- Google Docs is designed to be collaborative. Users can invite other Docs users to view and/or edit their documents as collaborators. The software tracks and logs each user's contributions, which can be reviewed later by the instructor.
These affordances in Google Docs' design make it a powerful tool for constructivist learning. Students can work collaboratively with peers, to create products that synthesize the knowledge they have actively created. The instructor can watch students' learning develop, and offer constructive advice and direction along the way. Depending on the way in which Google Docs is integrated into an instructional design model, it can greatly enhance the possibilities for constructivist learning.
Like the page you are currently reading, "a wiki is a page or collection of Web pages designed to enable anyone who accesses it to contribute or modify content, using a simplified markup language. Wikis are often used to create collaborative websites and to power community websites. The collaborative encyclopedia Wikipedia is one of the best-known wikis. All wikis share set of key affordances that contribute to their constructivist potential.
A VoiceThread is a collaborative, multimedia slide show that holds images, video, and documents. It is web based and allows people to login from anywhere in the world and leave comments in several formats. It includes voice, text, audio files, or video. VoiceThreads can even be embedded and/or exported to other locations. It is user friendly and can be applied to many learning environments at any age level. It is an excellent free of charge presentation tool and interactive learning environment.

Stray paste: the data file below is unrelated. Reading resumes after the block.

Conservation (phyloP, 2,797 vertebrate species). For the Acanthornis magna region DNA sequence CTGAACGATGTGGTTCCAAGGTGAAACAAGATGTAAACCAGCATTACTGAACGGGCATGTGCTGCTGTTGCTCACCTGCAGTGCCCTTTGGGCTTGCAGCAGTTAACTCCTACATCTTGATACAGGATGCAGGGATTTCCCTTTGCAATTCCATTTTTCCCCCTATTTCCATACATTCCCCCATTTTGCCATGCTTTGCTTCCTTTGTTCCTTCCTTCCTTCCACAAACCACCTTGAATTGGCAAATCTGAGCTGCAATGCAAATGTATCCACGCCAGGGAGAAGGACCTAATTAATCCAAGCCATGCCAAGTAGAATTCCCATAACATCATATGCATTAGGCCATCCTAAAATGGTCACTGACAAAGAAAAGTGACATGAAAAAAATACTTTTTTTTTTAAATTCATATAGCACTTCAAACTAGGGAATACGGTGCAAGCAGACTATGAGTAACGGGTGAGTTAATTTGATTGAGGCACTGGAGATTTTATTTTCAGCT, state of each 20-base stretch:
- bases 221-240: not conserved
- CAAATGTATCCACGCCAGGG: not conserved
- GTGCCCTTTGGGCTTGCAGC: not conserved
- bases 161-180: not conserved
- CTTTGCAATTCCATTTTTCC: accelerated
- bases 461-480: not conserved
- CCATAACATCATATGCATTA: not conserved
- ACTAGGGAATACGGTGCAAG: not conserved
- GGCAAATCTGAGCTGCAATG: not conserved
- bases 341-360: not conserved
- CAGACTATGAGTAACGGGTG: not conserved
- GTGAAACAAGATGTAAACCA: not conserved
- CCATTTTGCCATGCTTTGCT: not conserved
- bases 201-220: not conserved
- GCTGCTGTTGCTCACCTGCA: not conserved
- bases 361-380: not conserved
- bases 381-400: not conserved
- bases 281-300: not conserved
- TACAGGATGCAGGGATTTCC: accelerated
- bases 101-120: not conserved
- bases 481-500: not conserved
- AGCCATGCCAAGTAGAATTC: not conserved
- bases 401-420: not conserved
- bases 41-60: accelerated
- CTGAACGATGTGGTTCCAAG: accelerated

Concept Map Software
Concept Maps are groups of linked thoughts and ideas that demonstrate connections between ideas. Software tools available for the construction of concept maps allow users to work collaboratively in shared spaces or to work individually as they construct their own learning on a subject area. Often an excellent aid for visual learners these maps are extremely popular for use in the field of education.
Concept Map Software Examples:
CMAP Tools http://cmap.ihmc.us/conceptmap.html
Developed in 1995 at San Diego State University by Bernie Dodge with Tom March, WebQuests allow students to focus on the learning and not the finding of source material. Students, often working in groups, are guided through a series of challenges in order to learn about the WebQuest's topic. Bernie Dodge’s early and oft-quoted definition states, "A WebQuest is an inquiry-oriented activity in which some or all of the information that learners interact with comes from resources on the internet…" (Dodge, 1995).
Example of WebQuest evaluation site:
Best WebQuests http://bestwebquests.com/
CMAP Tools (concept mapping)
Best WebQuests (WebQuest evaluation site)
- Dodge, B. (1995) Some Thoughts About WebQuests. Retrieved January 22, 2009, from http://webquest.sdsu.edu/about_webquests.html
- Wikipedia, (2008). Jean Piaget. Retrieved March 1, 2008, from WikiPedia Web site: http://en.wikipedia.org/wiki/Jean_Piaget
- Papert, S. (1980) Mindstorms, New York: Basic Books.
- Mungo, R (n/a). The Case for Moodle. Retrieved February 10, 2008, from Robert Mungo Web
- Squeak Image Example taken from http://www.squeakland.org/project.jsp?http://www.squeakland.org/projects/etoys/EtoysSimstories.004.pr